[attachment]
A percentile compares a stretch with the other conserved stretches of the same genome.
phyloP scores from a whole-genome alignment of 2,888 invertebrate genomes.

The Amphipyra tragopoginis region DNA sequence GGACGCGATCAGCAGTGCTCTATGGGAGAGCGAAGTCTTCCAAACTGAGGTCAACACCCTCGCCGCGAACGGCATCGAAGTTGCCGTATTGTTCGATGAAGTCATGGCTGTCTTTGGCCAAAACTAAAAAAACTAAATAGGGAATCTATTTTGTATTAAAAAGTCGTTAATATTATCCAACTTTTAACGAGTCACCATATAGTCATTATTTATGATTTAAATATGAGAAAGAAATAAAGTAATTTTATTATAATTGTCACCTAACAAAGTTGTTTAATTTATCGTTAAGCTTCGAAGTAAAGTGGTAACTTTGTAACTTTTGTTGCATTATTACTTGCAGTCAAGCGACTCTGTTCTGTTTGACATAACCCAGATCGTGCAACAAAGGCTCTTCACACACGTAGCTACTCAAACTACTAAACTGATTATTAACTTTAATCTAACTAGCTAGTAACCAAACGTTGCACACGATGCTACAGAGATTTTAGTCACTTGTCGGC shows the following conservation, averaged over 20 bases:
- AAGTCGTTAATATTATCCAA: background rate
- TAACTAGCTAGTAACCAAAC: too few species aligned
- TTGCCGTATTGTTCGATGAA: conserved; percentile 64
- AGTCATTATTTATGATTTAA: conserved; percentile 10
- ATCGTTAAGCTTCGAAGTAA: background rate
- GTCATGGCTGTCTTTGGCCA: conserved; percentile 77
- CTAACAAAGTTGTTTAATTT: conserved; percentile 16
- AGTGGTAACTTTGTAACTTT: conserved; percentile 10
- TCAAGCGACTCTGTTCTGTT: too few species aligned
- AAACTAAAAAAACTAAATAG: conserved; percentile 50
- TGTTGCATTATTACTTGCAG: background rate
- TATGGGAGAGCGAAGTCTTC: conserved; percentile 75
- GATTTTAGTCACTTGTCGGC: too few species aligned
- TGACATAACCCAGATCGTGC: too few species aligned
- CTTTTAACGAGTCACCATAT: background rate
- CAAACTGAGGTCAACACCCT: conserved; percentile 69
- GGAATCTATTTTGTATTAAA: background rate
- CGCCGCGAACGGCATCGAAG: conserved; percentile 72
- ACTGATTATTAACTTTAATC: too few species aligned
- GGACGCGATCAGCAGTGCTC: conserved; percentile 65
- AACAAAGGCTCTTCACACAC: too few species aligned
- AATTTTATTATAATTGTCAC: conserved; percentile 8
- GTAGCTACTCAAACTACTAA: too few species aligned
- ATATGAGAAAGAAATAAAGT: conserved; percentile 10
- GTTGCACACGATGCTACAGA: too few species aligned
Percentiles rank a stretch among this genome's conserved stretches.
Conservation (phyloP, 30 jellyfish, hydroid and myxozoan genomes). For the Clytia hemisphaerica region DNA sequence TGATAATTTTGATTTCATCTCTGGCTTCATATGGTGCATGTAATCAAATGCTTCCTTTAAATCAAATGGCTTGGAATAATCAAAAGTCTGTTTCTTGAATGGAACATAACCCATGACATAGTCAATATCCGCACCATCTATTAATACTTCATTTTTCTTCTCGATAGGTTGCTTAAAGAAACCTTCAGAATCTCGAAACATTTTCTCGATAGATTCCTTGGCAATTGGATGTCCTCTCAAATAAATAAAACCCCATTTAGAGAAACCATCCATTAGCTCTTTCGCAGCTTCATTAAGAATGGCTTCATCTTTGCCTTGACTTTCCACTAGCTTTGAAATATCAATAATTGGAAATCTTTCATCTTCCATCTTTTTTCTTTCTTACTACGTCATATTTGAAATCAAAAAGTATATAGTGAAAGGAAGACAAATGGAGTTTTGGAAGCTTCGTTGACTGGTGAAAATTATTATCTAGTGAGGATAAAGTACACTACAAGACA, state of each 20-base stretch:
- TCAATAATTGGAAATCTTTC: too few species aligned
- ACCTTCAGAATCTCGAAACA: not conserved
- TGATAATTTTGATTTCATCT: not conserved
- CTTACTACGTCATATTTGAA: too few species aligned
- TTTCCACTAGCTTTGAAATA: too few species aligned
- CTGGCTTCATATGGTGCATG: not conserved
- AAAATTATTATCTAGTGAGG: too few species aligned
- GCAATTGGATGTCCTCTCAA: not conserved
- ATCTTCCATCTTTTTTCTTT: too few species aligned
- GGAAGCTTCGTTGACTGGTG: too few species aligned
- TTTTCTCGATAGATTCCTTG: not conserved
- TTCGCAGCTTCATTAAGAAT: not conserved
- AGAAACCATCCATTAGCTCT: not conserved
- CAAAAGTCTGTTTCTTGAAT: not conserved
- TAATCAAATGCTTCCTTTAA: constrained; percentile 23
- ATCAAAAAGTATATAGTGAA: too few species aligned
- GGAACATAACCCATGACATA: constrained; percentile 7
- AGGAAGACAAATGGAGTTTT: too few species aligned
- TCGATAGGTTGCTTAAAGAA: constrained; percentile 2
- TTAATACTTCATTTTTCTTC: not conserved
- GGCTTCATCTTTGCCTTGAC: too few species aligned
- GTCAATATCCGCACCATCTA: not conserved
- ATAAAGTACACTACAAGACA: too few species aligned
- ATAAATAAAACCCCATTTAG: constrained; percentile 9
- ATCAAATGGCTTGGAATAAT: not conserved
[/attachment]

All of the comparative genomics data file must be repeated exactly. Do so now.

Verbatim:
A percentile compares a stretch with the other conserved stretches of the same genome.
phyloP scores from a whole-genome alignment of 2,888 invertebrate genomes.

The Amphipyra tragopoginis region DNA sequence GGACGCGATCAGCAGTGCTCTATGGGAGAGCGAAGTCTTCCAAACTGAGGTCAACACCCTCGCCGCGAACGGCATCGAAGTTGCCGTATTGTTCGATGAAGTCATGGCTGTCTTTGGCCAAAACTAAAAAAACTAAATAGGGAATCTATTTTGTATTAAAAAGTCGTTAATATTATCCAACTTTTAACGAGTCACCATATAGTCATTATTTATGATTTAAATATGAGAAAGAAATAAAGTAATTTTATTATAATTGTCACCTAACAAAGTTGTTTAATTTATCGTTAAGCTTCGAAGTAAAGTGGTAACTTTGTAACTTTTGTTGCATTATTACTTGCAGTCAAGCGACTCTGTTCTGTTTGACATAACCCAGATCGTGCAACAAAGGCTCTTCACACACGTAGCTACTCAAACTACTAAACTGATTATTAACTTTAATCTAACTAGCTAGTAACCAAACGTTGCACACGATGCTACAGAGATTTTAGTCACTTGTCGGC shows the following conservation, averaged over 20 bases:
- AAGTCGTTAATATTATCCAA: background rate
- TAACTAGCTAGTAACCAAAC: too few species aligned
- TTGCCGTATTGTTCGATGAA: conserved; percentile 64
- AGTCATTATTTATGATTTAA: conserved; percentile 10
- ATCGTTAAGCTTCGAAGTAA: background rate
- GTCATGGCTGTCTTTGGCCA: conserved; percentile 77
- CTAACAAAGTTGTTTAATTT: conserved; percentile 16
- AGTGGTAACTTTGTAACTTT: conserved; percentile 10
- TCAAGCGACTCTGTTCTGTT: too few species aligned
- AAACTAAAAAAACTAAATAG: conserved; percentile 50
- TGTTGCATTATTACTTGCAG: background rate
- TATGGGAGAGCGAAGTCTTC: conserved; percentile 75
- GATTTTAGTCACTTGTCGGC: too few species aligned
- TGACATAACCCAGATCGTGC: too few species aligned
- CTTTTAACGAGTCACCATAT: background rate
- CAAACTGAGGTCAACACCCT: conserved; percentile 69
- GGAATCTATTTTGTATTAAA: background rate
- CGCCGCGAACGGCATCGAAG: conserved; percentile 72
- ACTGATTATTAACTTTAATC: too few species aligned
- GGACGCGATCAGCAGTGCTC: conserved; percentile 65
- AACAAAGGCTCTTCACACAC: too few species aligned
- AATTTTATTATAATTGTCAC: conserved; percentile 8
- GTAGCTACTCAAACTACTAA: too few species aligned
- ATATGAGAAAGAAATAAAGT: conserved; percentile 10
- GTTGCACACGATGCTACAGA: too few species aligned
Percentiles rank a stretch among this genome's conserved stretches.
Conservation (phyloP, 30 jellyfish, hydroid and myxozoan genomes). For the Clytia hemisphaerica region DNA sequence TGATAATTTTGATTTCATCTCTGGCTTCATATGGTGCATGTAATCAAATGCTTCCTTTAAATCAAATGGCTTGGAATAATCAAAAGTCTGTTTCTTGAATGGAACATAACCCATGACATAGTCAATATCCGCACCATCTATTAATACTTCATTTTTCTTCTCGATAGGTTGCTTAAAGAAACCTTCAGAATCTCGAAACATTTTCTCGATAGATTCCTTGGCAATTGGATGTCCTCTCAAATAAATAAAACCCCATTTAGAGAAACCATCCATTAGCTCTTTCGCAGCTTCATTAAGAATGGCTTCATCTTTGCCTTGACTTTCCACTAGCTTTGAAATATCAATAATTGGAAATCTTTCATCTTCCATCTTTTTTCTTTCTTACTACGTCATATTTGAAATCAAAAAGTATATAGTGAAAGGAAGACAAATGGAGTTTTGGAAGCTTCGTTGACTGGTGAAAATTATTATCTAGTGAGGATAAAGTACACTACAAGACA, state of each 20-base stretch:
- TCAATAATTGGAAATCTTTC: too few species aligned
- ACCTTCAGAATCTCGAAACA: not conserved
- TGATAATTTTGATTTCATCT: not conserved
- CTTACTACGTCATATTTGAA: too few species aligned
- TTTCCACTAGCTTTGAAATA: too few species aligned
- CTGGCTTCATATGGTGCATG: not conserved
- AAAATTATTATCTAGTGAGG: too few species aligned
- GCAATTGGATGTCCTCTCAA: not conserved
- ATCTTCCATCTTTTTTCTTT: too few species aligned
- GGAAGCTTCGTTGACTGGTG: too few species aligned
- TTTTCTCGATAGATTCCTTG: not conserved
- TTCGCAGCTTCATTAAGAAT: not conserved
- AGAAACCATCCATTAGCTCT: not conserved
- CAAAAGTCTGTTTCTTGAAT: not conserved
- TAATCAAATGCTTCCTTTAA: constrained; percentile 23
- ATCAAAAAGTATATAGTGAA: too few species aligned
- GGAACATAACCCATGACATA: constrained; percentile 7
- AGGAAGACAAATGGAGTTTT: too few species aligned
- TCGATAGGTTGCTTAAAGAA: constrained; percentile 2
- TTAATACTTCATTTTTCTTC: not conserved
- GGCTTCATCTTTGCCTTGAC: too few species aligned
- GTCAATATCCGCACCATCTA: not conserved
- ATAAAGTACACTACAAGACA: too few species aligned
- ATAAATAAAACCCCATTTAG: constrained; percentile 9
- ATCAAATGGCTTGGAATAAT: not conserved